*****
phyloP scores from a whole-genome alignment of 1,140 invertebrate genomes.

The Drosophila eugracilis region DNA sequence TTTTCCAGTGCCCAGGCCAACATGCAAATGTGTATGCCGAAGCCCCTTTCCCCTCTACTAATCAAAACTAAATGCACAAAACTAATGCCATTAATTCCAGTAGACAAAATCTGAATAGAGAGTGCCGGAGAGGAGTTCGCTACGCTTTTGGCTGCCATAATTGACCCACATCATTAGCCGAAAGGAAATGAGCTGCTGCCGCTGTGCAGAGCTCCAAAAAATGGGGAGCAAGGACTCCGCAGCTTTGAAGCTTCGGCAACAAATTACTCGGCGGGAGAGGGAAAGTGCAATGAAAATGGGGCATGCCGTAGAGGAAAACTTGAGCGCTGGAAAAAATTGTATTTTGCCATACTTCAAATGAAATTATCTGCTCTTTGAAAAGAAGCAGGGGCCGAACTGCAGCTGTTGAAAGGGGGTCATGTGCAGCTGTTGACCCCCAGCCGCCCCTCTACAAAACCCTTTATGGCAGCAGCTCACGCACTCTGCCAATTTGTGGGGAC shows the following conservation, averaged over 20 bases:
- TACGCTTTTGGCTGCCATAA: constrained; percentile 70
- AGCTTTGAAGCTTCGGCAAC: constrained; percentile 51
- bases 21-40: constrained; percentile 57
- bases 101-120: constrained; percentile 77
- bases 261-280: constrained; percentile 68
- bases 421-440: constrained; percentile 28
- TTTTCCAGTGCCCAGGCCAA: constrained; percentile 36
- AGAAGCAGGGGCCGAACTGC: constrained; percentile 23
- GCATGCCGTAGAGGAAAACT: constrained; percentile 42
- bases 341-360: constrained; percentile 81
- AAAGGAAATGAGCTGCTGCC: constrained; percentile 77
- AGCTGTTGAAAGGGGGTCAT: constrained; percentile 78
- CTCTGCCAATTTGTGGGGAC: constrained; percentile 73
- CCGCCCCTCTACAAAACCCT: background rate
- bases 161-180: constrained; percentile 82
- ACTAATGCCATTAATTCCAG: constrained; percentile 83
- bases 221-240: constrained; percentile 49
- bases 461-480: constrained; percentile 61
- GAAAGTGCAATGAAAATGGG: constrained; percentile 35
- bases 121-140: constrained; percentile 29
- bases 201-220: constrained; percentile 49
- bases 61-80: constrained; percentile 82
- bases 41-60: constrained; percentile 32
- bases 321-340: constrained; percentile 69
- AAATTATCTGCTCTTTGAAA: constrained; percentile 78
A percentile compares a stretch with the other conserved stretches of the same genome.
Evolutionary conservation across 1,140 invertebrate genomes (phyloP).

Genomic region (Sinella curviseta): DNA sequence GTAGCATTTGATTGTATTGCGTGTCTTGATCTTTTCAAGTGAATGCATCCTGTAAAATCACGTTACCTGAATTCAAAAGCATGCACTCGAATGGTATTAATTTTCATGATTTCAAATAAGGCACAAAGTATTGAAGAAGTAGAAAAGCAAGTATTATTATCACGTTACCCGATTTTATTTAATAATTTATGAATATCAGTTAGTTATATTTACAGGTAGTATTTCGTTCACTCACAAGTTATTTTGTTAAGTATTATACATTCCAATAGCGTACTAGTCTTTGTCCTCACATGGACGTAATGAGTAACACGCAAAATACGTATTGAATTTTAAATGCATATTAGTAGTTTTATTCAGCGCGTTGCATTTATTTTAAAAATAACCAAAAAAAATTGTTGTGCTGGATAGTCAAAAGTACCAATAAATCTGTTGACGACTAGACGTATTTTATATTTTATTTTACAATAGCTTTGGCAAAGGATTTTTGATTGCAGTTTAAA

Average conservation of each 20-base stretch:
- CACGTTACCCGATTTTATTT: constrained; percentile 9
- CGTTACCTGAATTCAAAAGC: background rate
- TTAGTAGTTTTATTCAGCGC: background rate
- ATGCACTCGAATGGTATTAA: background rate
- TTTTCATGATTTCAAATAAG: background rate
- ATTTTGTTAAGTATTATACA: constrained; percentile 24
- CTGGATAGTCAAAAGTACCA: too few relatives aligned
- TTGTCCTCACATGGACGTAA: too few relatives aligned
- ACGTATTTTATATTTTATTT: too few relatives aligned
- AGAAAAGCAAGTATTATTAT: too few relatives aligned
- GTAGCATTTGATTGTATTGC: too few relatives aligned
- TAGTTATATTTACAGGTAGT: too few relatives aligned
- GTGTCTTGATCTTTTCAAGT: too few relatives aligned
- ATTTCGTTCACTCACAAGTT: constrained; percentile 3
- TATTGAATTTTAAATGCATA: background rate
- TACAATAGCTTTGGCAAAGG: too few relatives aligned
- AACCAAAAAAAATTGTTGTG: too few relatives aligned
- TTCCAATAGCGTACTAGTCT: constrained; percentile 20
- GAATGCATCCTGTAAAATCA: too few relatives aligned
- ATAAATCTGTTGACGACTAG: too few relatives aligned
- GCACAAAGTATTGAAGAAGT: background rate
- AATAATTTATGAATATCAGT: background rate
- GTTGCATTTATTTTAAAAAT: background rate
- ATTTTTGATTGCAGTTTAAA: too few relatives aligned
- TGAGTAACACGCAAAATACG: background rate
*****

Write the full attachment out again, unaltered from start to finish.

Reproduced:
phyloP scores from a whole-genome alignment of 1,140 invertebrate genomes.

The Drosophila eugracilis region DNA sequence TTTTCCAGTGCCCAGGCCAACATGCAAATGTGTATGCCGAAGCCCCTTTCCCCTCTACTAATCAAAACTAAATGCACAAAACTAATGCCATTAATTCCAGTAGACAAAATCTGAATAGAGAGTGCCGGAGAGGAGTTCGCTACGCTTTTGGCTGCCATAATTGACCCACATCATTAGCCGAAAGGAAATGAGCTGCTGCCGCTGTGCAGAGCTCCAAAAAATGGGGAGCAAGGACTCCGCAGCTTTGAAGCTTCGGCAACAAATTACTCGGCGGGAGAGGGAAAGTGCAATGAAAATGGGGCATGCCGTAGAGGAAAACTTGAGCGCTGGAAAAAATTGTATTTTGCCATACTTCAAATGAAATTATCTGCTCTTTGAAAAGAAGCAGGGGCCGAACTGCAGCTGTTGAAAGGGGGTCATGTGCAGCTGTTGACCCCCAGCCGCCCCTCTACAAAACCCTTTATGGCAGCAGCTCACGCACTCTGCCAATTTGTGGGGAC shows the following conservation, averaged over 20 bases:
- TACGCTTTTGGCTGCCATAA: constrained; percentile 70
- AGCTTTGAAGCTTCGGCAAC: constrained; percentile 51
- bases 21-40: constrained; percentile 57
- bases 101-120: constrained; percentile 77
- bases 261-280: constrained; percentile 68
- bases 421-440: constrained; percentile 28
- TTTTCCAGTGCCCAGGCCAA: constrained; percentile 36
- AGAAGCAGGGGCCGAACTGC: constrained; percentile 23
- GCATGCCGTAGAGGAAAACT: constrained; percentile 42
- bases 341-360: constrained; percentile 81
- AAAGGAAATGAGCTGCTGCC: constrained; percentile 77
- AGCTGTTGAAAGGGGGTCAT: constrained; percentile 78
- CTCTGCCAATTTGTGGGGAC: constrained; percentile 73
- CCGCCCCTCTACAAAACCCT: background rate
- bases 161-180: constrained; percentile 82
- ACTAATGCCATTAATTCCAG: constrained; percentile 83
- bases 221-240: constrained; percentile 49
- bases 461-480: constrained; percentile 61
- GAAAGTGCAATGAAAATGGG: constrained; percentile 35
- bases 121-140: constrained; percentile 29
- bases 201-220: constrained; percentile 49
- bases 61-80: constrained; percentile 82
- bases 41-60: constrained; percentile 32
- bases 321-340: constrained; percentile 69
- AAATTATCTGCTCTTTGAAA: constrained; percentile 78
A percentile compares a stretch with the other conserved stretches of the same genome.
Evolutionary conservation across 1,140 invertebrate genomes (phyloP).

Genomic region (Sinella curviseta): DNA sequence GTAGCATTTGATTGTATTGCGTGTCTTGATCTTTTCAAGTGAATGCATCCTGTAAAATCACGTTACCTGAATTCAAAAGCATGCACTCGAATGGTATTAATTTTCATGATTTCAAATAAGGCACAAAGTATTGAAGAAGTAGAAAAGCAAGTATTATTATCACGTTACCCGATTTTATTTAATAATTTATGAATATCAGTTAGTTATATTTACAGGTAGTATTTCGTTCACTCACAAGTTATTTTGTTAAGTATTATACATTCCAATAGCGTACTAGTCTTTGTCCTCACATGGACGTAATGAGTAACACGCAAAATACGTATTGAATTTTAAATGCATATTAGTAGTTTTATTCAGCGCGTTGCATTTATTTTAAAAATAACCAAAAAAAATTGTTGTGCTGGATAGTCAAAAGTACCAATAAATCTGTTGACGACTAGACGTATTTTATATTTTATTTTACAATAGCTTTGGCAAAGGATTTTTGATTGCAGTTTAAA

Average conservation of each 20-base stretch:
- CACGTTACCCGATTTTATTT: constrained; percentile 9
- CGTTACCTGAATTCAAAAGC: background rate
- TTAGTAGTTTTATTCAGCGC: background rate
- ATGCACTCGAATGGTATTAA: background rate
- TTTTCATGATTTCAAATAAG: background rate
- ATTTTGTTAAGTATTATACA: constrained; percentile 24
- CTGGATAGTCAAAAGTACCA: too few relatives aligned
- TTGTCCTCACATGGACGTAA: too few relatives aligned
- ACGTATTTTATATTTTATTT: too few relatives aligned
- AGAAAAGCAAGTATTATTAT: too few relatives aligned
- GTAGCATTTGATTGTATTGC: too few relatives aligned
- TAGTTATATTTACAGGTAGT: too few relatives aligned
- GTGTCTTGATCTTTTCAAGT: too few relatives aligned
- ATTTCGTTCACTCACAAGTT: constrained; percentile 3
- TATTGAATTTTAAATGCATA: background rate
- TACAATAGCTTTGGCAAAGG: too few relatives aligned
- AACCAAAAAAAATTGTTGTG: too few relatives aligned
- TTCCAATAGCGTACTAGTCT: constrained; percentile 20
- GAATGCATCCTGTAAAATCA: too few relatives aligned
- ATAAATCTGTTGACGACTAG: too few relatives aligned
- GCACAAAGTATTGAAGAAGT: background rate
- AATAATTTATGAATATCAGT: background rate
- GTTGCATTTATTTTAAAAAT: background rate
- ATTTTTGATTGCAGTTTAAA: too few relatives aligned
- TGAGTAACACGCAAAATACG: background rate